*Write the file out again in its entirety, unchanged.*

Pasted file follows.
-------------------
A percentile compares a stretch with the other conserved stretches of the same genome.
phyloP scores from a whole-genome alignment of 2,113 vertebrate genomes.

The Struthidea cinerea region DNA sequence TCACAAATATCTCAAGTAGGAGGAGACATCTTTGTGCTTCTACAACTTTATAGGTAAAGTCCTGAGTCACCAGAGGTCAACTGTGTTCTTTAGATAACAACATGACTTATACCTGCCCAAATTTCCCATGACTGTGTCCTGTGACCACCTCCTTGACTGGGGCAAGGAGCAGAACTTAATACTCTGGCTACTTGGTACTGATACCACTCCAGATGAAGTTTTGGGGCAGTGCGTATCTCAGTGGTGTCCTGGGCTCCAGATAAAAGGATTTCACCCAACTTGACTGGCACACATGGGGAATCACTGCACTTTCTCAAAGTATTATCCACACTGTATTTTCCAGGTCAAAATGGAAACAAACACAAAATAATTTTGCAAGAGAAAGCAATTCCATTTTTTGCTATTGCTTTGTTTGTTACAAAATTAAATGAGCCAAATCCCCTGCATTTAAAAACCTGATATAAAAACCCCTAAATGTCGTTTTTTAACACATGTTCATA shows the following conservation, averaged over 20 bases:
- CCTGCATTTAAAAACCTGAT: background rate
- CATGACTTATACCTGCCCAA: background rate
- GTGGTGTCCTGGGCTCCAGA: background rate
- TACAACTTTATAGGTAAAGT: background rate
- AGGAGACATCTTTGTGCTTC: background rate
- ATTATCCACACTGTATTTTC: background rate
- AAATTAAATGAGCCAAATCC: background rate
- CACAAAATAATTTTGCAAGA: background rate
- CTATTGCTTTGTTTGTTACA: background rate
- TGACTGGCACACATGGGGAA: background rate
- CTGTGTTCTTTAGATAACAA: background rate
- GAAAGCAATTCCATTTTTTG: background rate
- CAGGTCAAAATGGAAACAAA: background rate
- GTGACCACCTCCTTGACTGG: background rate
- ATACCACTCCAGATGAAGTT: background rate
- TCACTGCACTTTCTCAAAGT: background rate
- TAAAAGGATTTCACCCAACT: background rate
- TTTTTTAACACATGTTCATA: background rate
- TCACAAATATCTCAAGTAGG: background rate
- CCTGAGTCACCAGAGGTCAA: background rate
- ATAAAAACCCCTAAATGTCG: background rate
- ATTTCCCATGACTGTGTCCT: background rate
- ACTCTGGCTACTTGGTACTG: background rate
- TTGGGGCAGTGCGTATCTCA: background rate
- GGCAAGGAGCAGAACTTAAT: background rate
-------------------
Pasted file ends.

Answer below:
A percentile compares a stretch with the other conserved stretches of the same genome.
phyloP scores from a whole-genome alignment of 2,113 vertebrate genomes.

The Struthidea cinerea region DNA sequence TCACAAATATCTCAAGTAGGAGGAGACATCTTTGTGCTTCTACAACTTTATAGGTAAAGTCCTGAGTCACCAGAGGTCAACTGTGTTCTTTAGATAACAACATGACTTATACCTGCCCAAATTTCCCATGACTGTGTCCTGTGACCACCTCCTTGACTGGGGCAAGGAGCAGAACTTAATACTCTGGCTACTTGGTACTGATACCACTCCAGATGAAGTTTTGGGGCAGTGCGTATCTCAGTGGTGTCCTGGGCTCCAGATAAAAGGATTTCACCCAACTTGACTGGCACACATGGGGAATCACTGCACTTTCTCAAAGTATTATCCACACTGTATTTTCCAGGTCAAAATGGAAACAAACACAAAATAATTTTGCAAGAGAAAGCAATTCCATTTTTTGCTATTGCTTTGTTTGTTACAAAATTAAATGAGCCAAATCCCCTGCATTTAAAAACCTGATATAAAAACCCCTAAATGTCGTTTTTTAACACATGTTCATA shows the following conservation, averaged over 20 bases:
- CCTGCATTTAAAAACCTGAT: background rate
- CATGACTTATACCTGCCCAA: background rate
- GTGGTGTCCTGGGCTCCAGA: background rate
- TACAACTTTATAGGTAAAGT: background rate
- AGGAGACATCTTTGTGCTTC: background rate
- ATTATCCACACTGTATTTTC: background rate
- AAATTAAATGAGCCAAATCC: background rate
- CACAAAATAATTTTGCAAGA: background rate
- CTATTGCTTTGTTTGTTACA: background rate
- TGACTGGCACACATGGGGAA: background rate
- CTGTGTTCTTTAGATAACAA: background rate
- GAAAGCAATTCCATTTTTTG: background rate
- CAGGTCAAAATGGAAACAAA: background rate
- GTGACCACCTCCTTGACTGG: background rate
- ATACCACTCCAGATGAAGTT: background rate
- TCACTGCACTTTCTCAAAGT: background rate
- TAAAAGGATTTCACCCAACT: background rate
- TTTTTTAACACATGTTCATA: background rate
- TCACAAATATCTCAAGTAGG: background rate
- CCTGAGTCACCAGAGGTCAA: background rate
- ATAAAAACCCCTAAATGTCG: background rate
- ATTTCCCATGACTGTGTCCT: background rate
- ACTCTGGCTACTTGGTACTG: background rate
- TTGGGGCAGTGCGTATCTCA: background rate
- GGCAAGGAGCAGAACTTAAT: background rate